Responsibilities when employing a carer

We all recognise that brain injury can have a significant impact on people’s lives. However, one issue that can get overlooked is the employment responsibilities that come with hiring a personal support worker, some of which are set out below.

Employment terms
Employment terms such as salary, hours of work, holiday entitlement and notice periods, are governed by legislation such as the working time regulations or the National Minimum Wage. Consideration should be given to ensure that terms are not in breach of legislation and the employee’s minimum entitlements are met. These can be particularly relevant for live-in support, or on accompanied holidays.

Employment documentation
A written statement of employment must be provided and careful consideration should be given to the wording of such documentation. To avoid future disputes, it should clearly set out the expectations of the role, employment terms (such as salary) and whether there are any specific requirements of the role, such as driving the service user to appointments. At this stage, it is also worth considering issues such as, what will happen to the employee if the service user is required to stay in hospital for any length of time.

Employment checks
When hiring a Carer, there is a legal obligation to check they have a right to work in the UK by obtaining, checking and copying their supporting documentation before they start. Disclosure and Barring Service (DBS) checks should also be obtained given the vulnerable nature of the service user and the type of work that the employee is likely to be performing.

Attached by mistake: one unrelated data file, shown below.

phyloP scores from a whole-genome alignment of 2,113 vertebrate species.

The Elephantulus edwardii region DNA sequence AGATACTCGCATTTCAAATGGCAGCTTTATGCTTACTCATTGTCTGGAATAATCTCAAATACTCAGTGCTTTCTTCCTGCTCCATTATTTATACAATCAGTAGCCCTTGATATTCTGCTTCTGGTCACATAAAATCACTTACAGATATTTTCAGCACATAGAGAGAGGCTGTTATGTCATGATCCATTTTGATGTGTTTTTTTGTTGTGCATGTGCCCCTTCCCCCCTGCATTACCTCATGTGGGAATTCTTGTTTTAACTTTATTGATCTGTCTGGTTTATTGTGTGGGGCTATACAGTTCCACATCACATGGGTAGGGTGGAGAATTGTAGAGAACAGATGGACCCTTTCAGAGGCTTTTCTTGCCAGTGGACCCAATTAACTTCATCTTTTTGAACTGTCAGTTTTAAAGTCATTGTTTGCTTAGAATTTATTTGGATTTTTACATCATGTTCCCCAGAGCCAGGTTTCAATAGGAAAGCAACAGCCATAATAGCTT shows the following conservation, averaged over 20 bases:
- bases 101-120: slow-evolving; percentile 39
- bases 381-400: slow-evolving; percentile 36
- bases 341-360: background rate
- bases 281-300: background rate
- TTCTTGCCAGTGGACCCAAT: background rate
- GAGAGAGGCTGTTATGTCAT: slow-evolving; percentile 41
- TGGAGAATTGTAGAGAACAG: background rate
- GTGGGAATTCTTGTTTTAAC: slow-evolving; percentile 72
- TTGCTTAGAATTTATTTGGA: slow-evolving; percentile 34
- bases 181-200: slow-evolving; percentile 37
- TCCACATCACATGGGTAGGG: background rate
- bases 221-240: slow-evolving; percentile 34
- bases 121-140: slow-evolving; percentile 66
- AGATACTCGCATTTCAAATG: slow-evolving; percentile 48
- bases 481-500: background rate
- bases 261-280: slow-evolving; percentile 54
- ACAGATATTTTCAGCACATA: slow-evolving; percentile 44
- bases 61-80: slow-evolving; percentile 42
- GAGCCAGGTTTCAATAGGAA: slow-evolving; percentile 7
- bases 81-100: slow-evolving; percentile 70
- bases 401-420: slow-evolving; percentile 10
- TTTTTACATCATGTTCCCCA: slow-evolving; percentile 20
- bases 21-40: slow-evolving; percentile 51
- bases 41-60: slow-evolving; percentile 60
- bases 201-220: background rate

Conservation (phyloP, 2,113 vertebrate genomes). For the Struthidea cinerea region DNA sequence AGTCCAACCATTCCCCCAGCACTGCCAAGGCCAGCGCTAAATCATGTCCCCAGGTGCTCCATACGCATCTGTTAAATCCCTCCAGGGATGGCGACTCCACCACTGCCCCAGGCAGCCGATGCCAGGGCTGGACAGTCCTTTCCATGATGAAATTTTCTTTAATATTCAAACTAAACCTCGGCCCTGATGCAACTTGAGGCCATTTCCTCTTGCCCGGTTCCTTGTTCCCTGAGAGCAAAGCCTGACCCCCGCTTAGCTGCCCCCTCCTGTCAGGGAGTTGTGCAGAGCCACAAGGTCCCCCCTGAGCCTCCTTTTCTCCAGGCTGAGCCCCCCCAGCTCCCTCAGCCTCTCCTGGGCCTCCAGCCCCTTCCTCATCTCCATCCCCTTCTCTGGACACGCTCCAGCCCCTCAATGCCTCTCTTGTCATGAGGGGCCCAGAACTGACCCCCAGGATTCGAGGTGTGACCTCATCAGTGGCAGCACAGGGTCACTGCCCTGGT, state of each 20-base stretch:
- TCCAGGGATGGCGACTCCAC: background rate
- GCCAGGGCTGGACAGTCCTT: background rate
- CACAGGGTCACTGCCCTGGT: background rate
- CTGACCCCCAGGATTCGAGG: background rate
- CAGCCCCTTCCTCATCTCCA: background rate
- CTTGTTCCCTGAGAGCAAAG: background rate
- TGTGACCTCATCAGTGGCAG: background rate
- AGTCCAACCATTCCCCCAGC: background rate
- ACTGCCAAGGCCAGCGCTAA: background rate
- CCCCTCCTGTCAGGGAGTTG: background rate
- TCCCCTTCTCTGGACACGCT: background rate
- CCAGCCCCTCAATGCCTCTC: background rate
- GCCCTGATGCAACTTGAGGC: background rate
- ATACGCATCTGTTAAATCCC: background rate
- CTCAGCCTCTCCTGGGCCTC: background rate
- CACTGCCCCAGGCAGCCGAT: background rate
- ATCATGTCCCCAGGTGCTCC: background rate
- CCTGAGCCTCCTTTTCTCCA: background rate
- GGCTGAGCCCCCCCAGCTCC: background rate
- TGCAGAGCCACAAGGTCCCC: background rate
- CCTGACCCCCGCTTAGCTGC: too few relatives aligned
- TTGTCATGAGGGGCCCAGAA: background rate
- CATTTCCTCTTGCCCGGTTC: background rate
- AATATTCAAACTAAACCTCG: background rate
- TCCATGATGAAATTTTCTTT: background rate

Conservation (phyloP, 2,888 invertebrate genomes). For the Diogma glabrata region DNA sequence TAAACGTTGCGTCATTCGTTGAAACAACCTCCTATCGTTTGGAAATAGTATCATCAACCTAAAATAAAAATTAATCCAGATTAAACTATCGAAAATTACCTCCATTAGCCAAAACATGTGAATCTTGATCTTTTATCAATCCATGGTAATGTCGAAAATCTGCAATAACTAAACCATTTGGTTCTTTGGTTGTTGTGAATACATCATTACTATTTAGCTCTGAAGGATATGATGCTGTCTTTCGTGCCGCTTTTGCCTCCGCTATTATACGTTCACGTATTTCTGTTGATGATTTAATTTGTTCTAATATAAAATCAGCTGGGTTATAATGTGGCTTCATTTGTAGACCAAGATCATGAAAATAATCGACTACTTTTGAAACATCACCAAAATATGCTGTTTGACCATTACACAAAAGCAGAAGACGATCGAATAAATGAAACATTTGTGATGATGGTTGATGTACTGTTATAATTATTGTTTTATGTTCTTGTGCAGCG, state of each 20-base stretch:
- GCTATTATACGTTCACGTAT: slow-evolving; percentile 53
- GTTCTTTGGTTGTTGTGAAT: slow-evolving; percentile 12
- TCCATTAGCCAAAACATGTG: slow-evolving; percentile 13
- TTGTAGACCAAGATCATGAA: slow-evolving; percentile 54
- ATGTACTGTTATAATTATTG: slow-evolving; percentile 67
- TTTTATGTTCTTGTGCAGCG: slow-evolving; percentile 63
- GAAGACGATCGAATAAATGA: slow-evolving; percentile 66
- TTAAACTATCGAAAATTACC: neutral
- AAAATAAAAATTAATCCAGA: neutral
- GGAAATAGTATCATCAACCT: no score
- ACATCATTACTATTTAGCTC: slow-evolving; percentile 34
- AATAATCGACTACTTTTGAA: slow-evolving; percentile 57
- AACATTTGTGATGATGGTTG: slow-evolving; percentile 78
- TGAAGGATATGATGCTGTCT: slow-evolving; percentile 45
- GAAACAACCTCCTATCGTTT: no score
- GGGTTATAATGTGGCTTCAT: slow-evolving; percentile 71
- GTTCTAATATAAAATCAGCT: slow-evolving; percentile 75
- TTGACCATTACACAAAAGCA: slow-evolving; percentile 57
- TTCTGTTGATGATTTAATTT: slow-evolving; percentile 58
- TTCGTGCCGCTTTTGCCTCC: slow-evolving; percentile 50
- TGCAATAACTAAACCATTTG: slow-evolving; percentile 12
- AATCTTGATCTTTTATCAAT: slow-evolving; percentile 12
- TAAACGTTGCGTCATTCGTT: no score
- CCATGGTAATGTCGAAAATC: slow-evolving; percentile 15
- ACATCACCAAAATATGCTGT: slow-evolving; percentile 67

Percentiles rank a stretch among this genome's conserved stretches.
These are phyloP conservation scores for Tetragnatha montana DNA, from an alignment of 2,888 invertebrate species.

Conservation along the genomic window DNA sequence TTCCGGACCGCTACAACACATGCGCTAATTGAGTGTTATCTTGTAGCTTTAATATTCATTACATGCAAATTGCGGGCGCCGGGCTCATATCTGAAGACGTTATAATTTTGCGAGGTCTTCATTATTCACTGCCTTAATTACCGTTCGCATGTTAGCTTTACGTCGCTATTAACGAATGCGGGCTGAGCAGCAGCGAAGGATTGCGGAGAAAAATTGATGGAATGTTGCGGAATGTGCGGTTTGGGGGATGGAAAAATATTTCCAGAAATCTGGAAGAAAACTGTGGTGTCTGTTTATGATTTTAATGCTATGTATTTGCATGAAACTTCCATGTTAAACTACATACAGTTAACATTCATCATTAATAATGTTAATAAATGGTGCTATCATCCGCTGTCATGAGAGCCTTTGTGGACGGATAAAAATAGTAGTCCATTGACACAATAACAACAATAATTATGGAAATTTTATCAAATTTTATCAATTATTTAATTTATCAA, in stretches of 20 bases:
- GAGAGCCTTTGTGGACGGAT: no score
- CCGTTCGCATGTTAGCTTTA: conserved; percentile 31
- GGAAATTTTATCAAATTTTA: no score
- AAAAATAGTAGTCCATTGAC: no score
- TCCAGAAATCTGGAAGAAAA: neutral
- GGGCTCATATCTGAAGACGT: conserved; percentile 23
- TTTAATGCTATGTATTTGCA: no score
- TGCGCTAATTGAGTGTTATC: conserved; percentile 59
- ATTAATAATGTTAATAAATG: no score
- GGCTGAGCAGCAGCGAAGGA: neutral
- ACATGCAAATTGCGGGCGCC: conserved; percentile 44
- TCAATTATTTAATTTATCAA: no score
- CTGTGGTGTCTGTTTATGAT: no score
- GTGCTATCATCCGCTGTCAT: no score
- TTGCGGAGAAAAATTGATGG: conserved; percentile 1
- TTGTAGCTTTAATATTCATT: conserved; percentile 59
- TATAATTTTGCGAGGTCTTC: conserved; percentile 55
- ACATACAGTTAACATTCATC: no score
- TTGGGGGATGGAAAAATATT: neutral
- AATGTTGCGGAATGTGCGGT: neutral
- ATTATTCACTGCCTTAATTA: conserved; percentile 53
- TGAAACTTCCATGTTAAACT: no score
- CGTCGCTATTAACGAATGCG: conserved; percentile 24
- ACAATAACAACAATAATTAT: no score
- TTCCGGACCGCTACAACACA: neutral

As an employer, individuals may be required to register with the HMRC and provide their Carer with a payslip each month. Whilst there are a number of useful tools available to help with this, it must still be managed.

UK law states that all employers must enrol qualifying staff onto a workplace pension scheme by 2018, including those employing an individual in a personal care capacity. The National Employment Savings Trust (NEST) scheme was set up by the government to offer employers a straight forward option for setting up the scheme and the ongoing management.

Options for managing these responsibilities
So, if the time comes that an individual needs the support of a Carer, there are a few options available to help manage their responsibilities:

  1. Using an agency
    By far the easiest option, this removes the employment responsibility. However, the lack of control over who delivers the care is often a deal breaker for people.
  2. Employment through their case manager or an HR service
    This option allows service users to be actively involved in selecting their carer(s) and agreeing the scope of their role, but removes some of the pressure. They would still be the employer in this instance, but their case manager would provide outsourced HR services to ensure that they meet the requirements. There are also insurance backed solutions to protect the service user from claims.
  3. Direct employment
    This is a more complex and time-consuming option as it means the individual is solely responsible for meeting their employment responsibilities. In reality, due to the vulnerable nature of service users, these duties will probably fall to a family member or an attorney/Deputy. If the individual chooses to pursue this option, then it is advisable that they seek independent legal advice.

Having the right care and support for a brain injured client is vital in allowing them to achieve the best possible outcome in their rehabilitation, but the best approach for employing a carer will vary according to the needs of the individual. The benefits of allowing the individual control over the support around them needs to be weighed up against the capacity to manage employment responsibilities.

Written by Glen Miles for the Brain Injury News. To read the full publication, click here.